Texas Books, Y’all

I’ve lived in Texas for my whole life, and I love the landscape, the diversity, the food, and the art.  I also appreciate our literary legacy.  I am very proud of our amazing annual Texas Book Festival, which brings authors from around the world, and we have some fantastic local book stores. Book People, Book Woman, Brazos Books, and Murder by the Book spring to mind. There are also some fantastic books set in Texas that are top reads.  Some are by our own Texas authors and some are not, but they are all Texas books just the same.

  1. Lonesome Dove. Obviously. Larry McMurtry’s masterpiece is enthralling. Gus and Call are two of the best characters out there. It’s a long book, and I can only say I’m thankful for that because it is so good. Larry McMurtry owns a bookstore in his home town of Archer City, which is kind of in the middle of nowhere. Appropriate. Bonus factoid: His son James McMurtry is a country singer who lives here in Austin.
  2. Billy Lynn’s Long Halftime Walk by Ben Fountain is an intelligent, incredulous, satirical look at soldiers returning from war to a hero’s welcome, with stadium appearances and cheerleaders. It feels very realistic, like you are in the heads of the men who have come home from war only to have to deal with jerkwad behavior in the U.S. If you loved Catch 22 or The Things They Carried, this book will appeal to you.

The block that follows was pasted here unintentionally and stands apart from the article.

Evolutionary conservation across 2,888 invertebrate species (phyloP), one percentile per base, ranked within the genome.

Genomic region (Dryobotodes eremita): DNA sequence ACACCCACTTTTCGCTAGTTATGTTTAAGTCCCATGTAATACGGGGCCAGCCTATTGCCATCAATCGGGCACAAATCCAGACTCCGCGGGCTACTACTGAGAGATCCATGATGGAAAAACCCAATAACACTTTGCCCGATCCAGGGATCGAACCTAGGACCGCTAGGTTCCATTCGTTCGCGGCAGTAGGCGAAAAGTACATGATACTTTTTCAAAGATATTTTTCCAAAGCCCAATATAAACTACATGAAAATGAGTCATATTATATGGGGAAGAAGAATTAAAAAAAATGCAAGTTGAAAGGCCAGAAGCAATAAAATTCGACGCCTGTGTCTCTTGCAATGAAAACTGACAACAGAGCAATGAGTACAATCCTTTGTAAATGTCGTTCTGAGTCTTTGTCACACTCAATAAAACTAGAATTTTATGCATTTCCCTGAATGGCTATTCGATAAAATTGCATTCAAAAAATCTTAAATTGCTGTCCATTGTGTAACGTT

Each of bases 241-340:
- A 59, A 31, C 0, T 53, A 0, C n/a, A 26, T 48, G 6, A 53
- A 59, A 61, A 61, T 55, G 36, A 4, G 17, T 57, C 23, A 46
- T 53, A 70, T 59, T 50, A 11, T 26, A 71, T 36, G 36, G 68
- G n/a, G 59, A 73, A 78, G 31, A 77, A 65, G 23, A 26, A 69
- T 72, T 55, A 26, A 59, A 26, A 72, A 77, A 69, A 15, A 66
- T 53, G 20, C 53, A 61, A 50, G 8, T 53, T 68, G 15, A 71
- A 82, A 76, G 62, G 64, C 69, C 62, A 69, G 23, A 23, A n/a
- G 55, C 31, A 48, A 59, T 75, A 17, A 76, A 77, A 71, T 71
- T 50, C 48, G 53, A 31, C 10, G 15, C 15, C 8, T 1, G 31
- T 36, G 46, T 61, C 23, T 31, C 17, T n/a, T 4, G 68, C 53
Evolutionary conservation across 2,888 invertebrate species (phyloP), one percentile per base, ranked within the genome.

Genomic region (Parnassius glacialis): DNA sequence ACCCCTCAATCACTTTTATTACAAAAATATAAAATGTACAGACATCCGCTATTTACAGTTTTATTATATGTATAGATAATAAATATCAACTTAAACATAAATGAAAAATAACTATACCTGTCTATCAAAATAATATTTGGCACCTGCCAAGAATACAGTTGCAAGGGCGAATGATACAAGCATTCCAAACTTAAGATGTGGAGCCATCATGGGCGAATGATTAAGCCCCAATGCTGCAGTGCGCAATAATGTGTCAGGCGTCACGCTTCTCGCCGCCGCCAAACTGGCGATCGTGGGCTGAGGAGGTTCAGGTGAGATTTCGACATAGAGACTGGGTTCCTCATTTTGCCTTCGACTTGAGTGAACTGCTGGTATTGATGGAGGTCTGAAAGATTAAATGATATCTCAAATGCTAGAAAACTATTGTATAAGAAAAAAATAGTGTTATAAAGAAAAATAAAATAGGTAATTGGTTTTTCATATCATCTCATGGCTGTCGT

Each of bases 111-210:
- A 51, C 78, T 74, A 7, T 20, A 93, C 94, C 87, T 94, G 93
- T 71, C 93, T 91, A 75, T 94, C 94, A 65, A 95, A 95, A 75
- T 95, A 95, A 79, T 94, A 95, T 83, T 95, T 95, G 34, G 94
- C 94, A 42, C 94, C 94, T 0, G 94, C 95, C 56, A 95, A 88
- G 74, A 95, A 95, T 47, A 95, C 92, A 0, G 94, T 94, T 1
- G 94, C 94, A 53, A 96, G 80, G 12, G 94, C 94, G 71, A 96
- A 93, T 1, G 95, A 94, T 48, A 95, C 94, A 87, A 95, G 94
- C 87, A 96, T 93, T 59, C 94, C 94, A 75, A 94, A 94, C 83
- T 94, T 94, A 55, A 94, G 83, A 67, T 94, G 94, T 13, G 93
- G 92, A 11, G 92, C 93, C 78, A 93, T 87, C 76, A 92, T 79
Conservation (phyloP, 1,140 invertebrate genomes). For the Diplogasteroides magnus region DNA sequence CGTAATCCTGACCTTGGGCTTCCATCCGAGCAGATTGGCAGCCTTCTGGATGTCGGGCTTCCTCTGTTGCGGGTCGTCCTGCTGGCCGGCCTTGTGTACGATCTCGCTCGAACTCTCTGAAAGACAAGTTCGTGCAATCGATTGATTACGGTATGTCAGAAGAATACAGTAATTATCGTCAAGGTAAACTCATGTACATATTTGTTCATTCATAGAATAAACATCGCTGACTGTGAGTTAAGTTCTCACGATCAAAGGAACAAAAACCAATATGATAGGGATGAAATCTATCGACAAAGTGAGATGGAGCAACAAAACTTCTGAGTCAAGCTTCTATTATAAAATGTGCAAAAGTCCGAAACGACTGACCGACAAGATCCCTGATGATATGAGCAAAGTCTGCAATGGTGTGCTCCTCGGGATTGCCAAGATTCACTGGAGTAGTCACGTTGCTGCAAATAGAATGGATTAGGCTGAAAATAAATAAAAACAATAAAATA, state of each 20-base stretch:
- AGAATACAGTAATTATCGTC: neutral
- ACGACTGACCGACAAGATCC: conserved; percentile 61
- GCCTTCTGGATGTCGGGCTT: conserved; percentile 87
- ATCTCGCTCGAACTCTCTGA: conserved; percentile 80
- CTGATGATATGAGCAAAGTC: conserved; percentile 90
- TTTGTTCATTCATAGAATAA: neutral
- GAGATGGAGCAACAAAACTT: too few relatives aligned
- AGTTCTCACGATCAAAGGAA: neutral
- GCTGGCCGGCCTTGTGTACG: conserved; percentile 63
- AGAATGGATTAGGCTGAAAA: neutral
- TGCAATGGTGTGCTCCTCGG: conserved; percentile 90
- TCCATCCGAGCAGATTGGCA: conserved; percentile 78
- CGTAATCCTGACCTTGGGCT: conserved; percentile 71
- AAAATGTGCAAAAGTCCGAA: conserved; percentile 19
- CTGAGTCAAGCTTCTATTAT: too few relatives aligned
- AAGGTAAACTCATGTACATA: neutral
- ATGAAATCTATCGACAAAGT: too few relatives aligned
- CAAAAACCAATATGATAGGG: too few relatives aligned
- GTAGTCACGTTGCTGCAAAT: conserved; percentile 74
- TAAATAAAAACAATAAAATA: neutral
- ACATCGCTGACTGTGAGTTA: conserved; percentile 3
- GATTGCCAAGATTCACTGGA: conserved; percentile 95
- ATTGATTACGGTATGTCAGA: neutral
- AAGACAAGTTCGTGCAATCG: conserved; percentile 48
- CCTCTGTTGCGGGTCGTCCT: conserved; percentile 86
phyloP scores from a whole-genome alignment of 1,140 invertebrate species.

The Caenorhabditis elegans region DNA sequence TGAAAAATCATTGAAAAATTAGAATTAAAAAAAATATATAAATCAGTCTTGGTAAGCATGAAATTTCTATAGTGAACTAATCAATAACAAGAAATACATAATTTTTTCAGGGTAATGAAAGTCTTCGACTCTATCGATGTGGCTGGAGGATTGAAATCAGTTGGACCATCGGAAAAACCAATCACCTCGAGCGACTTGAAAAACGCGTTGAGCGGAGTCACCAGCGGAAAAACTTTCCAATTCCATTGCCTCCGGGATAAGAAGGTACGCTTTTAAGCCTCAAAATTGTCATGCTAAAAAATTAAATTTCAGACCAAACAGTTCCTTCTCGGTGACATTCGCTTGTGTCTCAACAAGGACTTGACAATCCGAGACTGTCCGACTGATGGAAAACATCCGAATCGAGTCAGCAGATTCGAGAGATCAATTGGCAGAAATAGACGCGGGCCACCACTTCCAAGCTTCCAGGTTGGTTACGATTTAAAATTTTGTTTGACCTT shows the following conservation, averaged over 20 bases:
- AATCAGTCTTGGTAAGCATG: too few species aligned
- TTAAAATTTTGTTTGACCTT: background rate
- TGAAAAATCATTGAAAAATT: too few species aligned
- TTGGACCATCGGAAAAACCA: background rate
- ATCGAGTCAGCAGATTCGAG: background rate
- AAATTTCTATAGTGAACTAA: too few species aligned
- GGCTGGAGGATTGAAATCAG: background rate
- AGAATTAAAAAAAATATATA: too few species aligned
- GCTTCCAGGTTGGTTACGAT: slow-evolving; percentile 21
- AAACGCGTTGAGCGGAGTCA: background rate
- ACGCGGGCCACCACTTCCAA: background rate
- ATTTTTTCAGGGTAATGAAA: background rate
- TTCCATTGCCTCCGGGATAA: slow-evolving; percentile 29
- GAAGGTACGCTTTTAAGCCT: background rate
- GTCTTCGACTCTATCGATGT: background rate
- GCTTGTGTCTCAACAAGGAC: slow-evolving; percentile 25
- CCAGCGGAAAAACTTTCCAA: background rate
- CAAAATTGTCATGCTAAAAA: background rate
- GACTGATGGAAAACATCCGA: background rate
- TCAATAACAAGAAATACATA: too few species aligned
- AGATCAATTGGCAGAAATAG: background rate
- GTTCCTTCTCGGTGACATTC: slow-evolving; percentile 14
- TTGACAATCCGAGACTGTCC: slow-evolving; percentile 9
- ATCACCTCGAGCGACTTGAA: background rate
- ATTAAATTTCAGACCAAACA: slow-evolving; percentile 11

3. Cormac McCarthy’s Border Trilogy. These are set in remote parts of Texas, New Mexico, and Mexico. I love McCarthy but sometimes I hate having my heart ripped out, so read at your own risk.  There is a Cormac McCarthy Society with its own journal if you are a serious scholar. I find this sort of amazing, but then again I’ve been interested in attending squirrel biology conferences.
  4. The Midnight Assassin examines the first serial killer, who murdered women in Austin in the 19th century. This true crime book is a history of Austin as much as a gruesome and chilling mystery.  There is speculation that the murderer, who was never caught, continued his spree in London and was known as Jack the Ripper. Skip Hollandsworth is a Texas Monthly writer who is known for his long-form journalism.
  5. Rick Riordan’s Tres Navarre books are based in Texas– starting with Big Red Tequila.  It’s like Carl Hiaasen and Larry McMurtry got together and wrote some crazy Texas detective novels, which yes does appeal to me. A lot of goodreads readers complain about liberal use of the F word, but I am assuming that they are Percy Jackson fans taken by surprise.

Some more Texas authors and books that might be of interest:


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